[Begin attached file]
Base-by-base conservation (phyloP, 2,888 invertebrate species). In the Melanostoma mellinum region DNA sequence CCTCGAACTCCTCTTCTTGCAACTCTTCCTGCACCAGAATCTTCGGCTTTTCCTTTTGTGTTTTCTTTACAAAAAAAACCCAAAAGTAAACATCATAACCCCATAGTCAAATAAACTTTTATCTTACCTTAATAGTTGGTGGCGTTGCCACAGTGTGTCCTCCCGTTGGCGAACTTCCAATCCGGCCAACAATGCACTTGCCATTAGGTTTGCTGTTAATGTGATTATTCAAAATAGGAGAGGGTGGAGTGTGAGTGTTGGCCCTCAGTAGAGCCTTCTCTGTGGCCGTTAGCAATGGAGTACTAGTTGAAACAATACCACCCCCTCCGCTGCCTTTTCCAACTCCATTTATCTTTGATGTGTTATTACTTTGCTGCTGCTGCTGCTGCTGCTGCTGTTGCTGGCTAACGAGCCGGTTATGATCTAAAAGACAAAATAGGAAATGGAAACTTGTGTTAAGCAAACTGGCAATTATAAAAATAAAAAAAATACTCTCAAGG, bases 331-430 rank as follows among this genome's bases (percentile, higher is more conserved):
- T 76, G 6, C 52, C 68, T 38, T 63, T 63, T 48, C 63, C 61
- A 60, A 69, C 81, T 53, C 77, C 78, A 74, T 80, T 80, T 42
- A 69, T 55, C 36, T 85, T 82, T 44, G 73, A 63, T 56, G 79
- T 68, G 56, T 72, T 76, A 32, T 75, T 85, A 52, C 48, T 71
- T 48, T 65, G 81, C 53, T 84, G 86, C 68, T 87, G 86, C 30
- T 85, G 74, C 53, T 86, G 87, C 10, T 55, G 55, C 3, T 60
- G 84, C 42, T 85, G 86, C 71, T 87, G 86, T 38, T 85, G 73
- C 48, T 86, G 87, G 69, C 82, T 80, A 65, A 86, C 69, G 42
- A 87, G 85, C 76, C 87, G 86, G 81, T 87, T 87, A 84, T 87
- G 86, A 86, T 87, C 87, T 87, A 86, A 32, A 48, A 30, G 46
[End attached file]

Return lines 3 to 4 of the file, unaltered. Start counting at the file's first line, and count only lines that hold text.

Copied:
- A 60, A 69, C 81, T 53, C 77, C 78, A 74, T 80, T 80, T 42
- A 69, T 55, C 36, T 85, T 82, T 44, G 73, A 63, T 56, G 79